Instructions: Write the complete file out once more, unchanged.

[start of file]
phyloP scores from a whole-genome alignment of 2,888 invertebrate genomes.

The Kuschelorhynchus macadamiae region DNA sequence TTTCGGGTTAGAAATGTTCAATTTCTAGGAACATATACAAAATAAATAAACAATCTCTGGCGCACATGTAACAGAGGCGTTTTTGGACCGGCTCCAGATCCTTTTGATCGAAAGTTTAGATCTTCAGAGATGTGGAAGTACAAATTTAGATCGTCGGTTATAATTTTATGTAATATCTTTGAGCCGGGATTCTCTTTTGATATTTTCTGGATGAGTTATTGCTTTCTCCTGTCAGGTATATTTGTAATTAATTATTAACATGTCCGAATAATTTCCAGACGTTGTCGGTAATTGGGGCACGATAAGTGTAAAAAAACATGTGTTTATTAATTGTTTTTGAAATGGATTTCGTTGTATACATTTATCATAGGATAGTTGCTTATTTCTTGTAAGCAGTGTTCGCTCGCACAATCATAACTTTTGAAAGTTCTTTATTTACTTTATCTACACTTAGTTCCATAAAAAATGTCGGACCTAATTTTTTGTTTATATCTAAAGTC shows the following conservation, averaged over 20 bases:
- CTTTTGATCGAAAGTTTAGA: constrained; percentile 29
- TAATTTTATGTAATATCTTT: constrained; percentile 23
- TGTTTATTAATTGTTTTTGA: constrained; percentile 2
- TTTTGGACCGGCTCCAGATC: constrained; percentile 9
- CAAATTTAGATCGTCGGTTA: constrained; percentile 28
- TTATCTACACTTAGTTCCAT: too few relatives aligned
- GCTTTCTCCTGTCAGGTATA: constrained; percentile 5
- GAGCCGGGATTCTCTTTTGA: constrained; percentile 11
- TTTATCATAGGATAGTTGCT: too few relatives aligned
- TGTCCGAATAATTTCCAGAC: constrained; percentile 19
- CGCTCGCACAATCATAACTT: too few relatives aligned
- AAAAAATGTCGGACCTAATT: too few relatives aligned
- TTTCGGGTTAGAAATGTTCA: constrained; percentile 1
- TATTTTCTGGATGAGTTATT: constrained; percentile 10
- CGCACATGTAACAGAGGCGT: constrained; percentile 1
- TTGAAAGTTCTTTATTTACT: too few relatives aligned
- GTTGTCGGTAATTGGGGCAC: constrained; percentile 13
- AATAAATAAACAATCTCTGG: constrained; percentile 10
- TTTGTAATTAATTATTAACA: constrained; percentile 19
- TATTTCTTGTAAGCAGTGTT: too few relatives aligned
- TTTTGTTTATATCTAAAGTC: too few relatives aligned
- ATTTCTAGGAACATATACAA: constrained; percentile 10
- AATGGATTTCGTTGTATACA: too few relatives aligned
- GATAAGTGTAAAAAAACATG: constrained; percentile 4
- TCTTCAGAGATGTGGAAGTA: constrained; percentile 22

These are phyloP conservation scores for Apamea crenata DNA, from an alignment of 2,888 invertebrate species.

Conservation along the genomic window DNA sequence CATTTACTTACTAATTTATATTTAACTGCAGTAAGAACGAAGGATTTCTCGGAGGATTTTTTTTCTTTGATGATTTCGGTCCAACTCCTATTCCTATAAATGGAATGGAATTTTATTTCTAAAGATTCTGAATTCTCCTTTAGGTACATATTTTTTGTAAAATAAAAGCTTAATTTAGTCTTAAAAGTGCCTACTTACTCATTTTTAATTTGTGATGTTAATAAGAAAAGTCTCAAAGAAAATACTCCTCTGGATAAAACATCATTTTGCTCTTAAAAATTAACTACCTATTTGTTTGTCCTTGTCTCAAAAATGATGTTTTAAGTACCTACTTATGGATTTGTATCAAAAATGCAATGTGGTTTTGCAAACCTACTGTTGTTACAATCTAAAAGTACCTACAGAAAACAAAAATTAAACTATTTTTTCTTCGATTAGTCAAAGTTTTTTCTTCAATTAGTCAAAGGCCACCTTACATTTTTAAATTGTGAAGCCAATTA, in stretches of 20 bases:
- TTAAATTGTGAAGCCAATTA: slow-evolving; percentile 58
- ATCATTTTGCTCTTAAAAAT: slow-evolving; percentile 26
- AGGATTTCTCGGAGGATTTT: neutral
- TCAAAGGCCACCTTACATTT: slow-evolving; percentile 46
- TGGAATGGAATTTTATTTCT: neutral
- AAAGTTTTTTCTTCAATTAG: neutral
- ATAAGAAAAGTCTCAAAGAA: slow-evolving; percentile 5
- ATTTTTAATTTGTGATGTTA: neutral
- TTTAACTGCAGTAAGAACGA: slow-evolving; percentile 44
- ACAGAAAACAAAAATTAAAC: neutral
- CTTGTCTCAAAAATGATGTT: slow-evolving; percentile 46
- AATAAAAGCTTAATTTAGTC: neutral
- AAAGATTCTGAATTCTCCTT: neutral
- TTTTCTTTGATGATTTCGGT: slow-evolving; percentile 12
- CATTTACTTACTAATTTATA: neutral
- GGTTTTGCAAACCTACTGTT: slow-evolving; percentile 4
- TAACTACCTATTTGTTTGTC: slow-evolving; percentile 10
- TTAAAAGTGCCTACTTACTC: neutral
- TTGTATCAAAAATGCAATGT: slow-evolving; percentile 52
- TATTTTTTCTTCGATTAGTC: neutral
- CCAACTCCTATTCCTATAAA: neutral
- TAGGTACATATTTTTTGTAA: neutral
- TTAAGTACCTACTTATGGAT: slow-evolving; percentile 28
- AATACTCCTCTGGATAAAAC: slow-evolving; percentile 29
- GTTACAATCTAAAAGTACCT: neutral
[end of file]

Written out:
phyloP scores from a whole-genome alignment of 2,888 invertebrate genomes.

The Kuschelorhynchus macadamiae region DNA sequence TTTCGGGTTAGAAATGTTCAATTTCTAGGAACATATACAAAATAAATAAACAATCTCTGGCGCACATGTAACAGAGGCGTTTTTGGACCGGCTCCAGATCCTTTTGATCGAAAGTTTAGATCTTCAGAGATGTGGAAGTACAAATTTAGATCGTCGGTTATAATTTTATGTAATATCTTTGAGCCGGGATTCTCTTTTGATATTTTCTGGATGAGTTATTGCTTTCTCCTGTCAGGTATATTTGTAATTAATTATTAACATGTCCGAATAATTTCCAGACGTTGTCGGTAATTGGGGCACGATAAGTGTAAAAAAACATGTGTTTATTAATTGTTTTTGAAATGGATTTCGTTGTATACATTTATCATAGGATAGTTGCTTATTTCTTGTAAGCAGTGTTCGCTCGCACAATCATAACTTTTGAAAGTTCTTTATTTACTTTATCTACACTTAGTTCCATAAAAAATGTCGGACCTAATTTTTTGTTTATATCTAAAGTC shows the following conservation, averaged over 20 bases:
- CTTTTGATCGAAAGTTTAGA: constrained; percentile 29
- TAATTTTATGTAATATCTTT: constrained; percentile 23
- TGTTTATTAATTGTTTTTGA: constrained; percentile 2
- TTTTGGACCGGCTCCAGATC: constrained; percentile 9
- CAAATTTAGATCGTCGGTTA: constrained; percentile 28
- TTATCTACACTTAGTTCCAT: too few relatives aligned
- GCTTTCTCCTGTCAGGTATA: constrained; percentile 5
- GAGCCGGGATTCTCTTTTGA: constrained; percentile 11
- TTTATCATAGGATAGTTGCT: too few relatives aligned
- TGTCCGAATAATTTCCAGAC: constrained; percentile 19
- CGCTCGCACAATCATAACTT: too few relatives aligned
- AAAAAATGTCGGACCTAATT: too few relatives aligned
- TTTCGGGTTAGAAATGTTCA: constrained; percentile 1
- TATTTTCTGGATGAGTTATT: constrained; percentile 10
- CGCACATGTAACAGAGGCGT: constrained; percentile 1
- TTGAAAGTTCTTTATTTACT: too few relatives aligned
- GTTGTCGGTAATTGGGGCAC: constrained; percentile 13
- AATAAATAAACAATCTCTGG: constrained; percentile 10
- TTTGTAATTAATTATTAACA: constrained; percentile 19
- TATTTCTTGTAAGCAGTGTT: too few relatives aligned
- TTTTGTTTATATCTAAAGTC: too few relatives aligned
- ATTTCTAGGAACATATACAA: constrained; percentile 10
- AATGGATTTCGTTGTATACA: too few relatives aligned
- GATAAGTGTAAAAAAACATG: constrained; percentile 4
- TCTTCAGAGATGTGGAAGTA: constrained; percentile 22

These are phyloP conservation scores for Apamea crenata DNA, from an alignment of 2,888 invertebrate species.

Conservation along the genomic window DNA sequence CATTTACTTACTAATTTATATTTAACTGCAGTAAGAACGAAGGATTTCTCGGAGGATTTTTTTTCTTTGATGATTTCGGTCCAACTCCTATTCCTATAAATGGAATGGAATTTTATTTCTAAAGATTCTGAATTCTCCTTTAGGTACATATTTTTTGTAAAATAAAAGCTTAATTTAGTCTTAAAAGTGCCTACTTACTCATTTTTAATTTGTGATGTTAATAAGAAAAGTCTCAAAGAAAATACTCCTCTGGATAAAACATCATTTTGCTCTTAAAAATTAACTACCTATTTGTTTGTCCTTGTCTCAAAAATGATGTTTTAAGTACCTACTTATGGATTTGTATCAAAAATGCAATGTGGTTTTGCAAACCTACTGTTGTTACAATCTAAAAGTACCTACAGAAAACAAAAATTAAACTATTTTTTCTTCGATTAGTCAAAGTTTTTTCTTCAATTAGTCAAAGGCCACCTTACATTTTTAAATTGTGAAGCCAATTA, in stretches of 20 bases:
- TTAAATTGTGAAGCCAATTA: slow-evolving; percentile 58
- ATCATTTTGCTCTTAAAAAT: slow-evolving; percentile 26
- AGGATTTCTCGGAGGATTTT: neutral
- TCAAAGGCCACCTTACATTT: slow-evolving; percentile 46
- TGGAATGGAATTTTATTTCT: neutral
- AAAGTTTTTTCTTCAATTAG: neutral
- ATAAGAAAAGTCTCAAAGAA: slow-evolving; percentile 5
- ATTTTTAATTTGTGATGTTA: neutral
- TTTAACTGCAGTAAGAACGA: slow-evolving; percentile 44
- ACAGAAAACAAAAATTAAAC: neutral
- CTTGTCTCAAAAATGATGTT: slow-evolving; percentile 46
- AATAAAAGCTTAATTTAGTC: neutral
- AAAGATTCTGAATTCTCCTT: neutral
- TTTTCTTTGATGATTTCGGT: slow-evolving; percentile 12
- CATTTACTTACTAATTTATA: neutral
- GGTTTTGCAAACCTACTGTT: slow-evolving; percentile 4
- TAACTACCTATTTGTTTGTC: slow-evolving; percentile 10
- TTAAAAGTGCCTACTTACTC: neutral
- TTGTATCAAAAATGCAATGT: slow-evolving; percentile 52
- TATTTTTTCTTCGATTAGTC: neutral
- CCAACTCCTATTCCTATAAA: neutral
- TAGGTACATATTTTTTGTAA: neutral
- TTAAGTACCTACTTATGGAT: slow-evolving; percentile 28
- AATACTCCTCTGGATAAAAC: slow-evolving; percentile 29
- GTTACAATCTAAAAGTACCT: neutral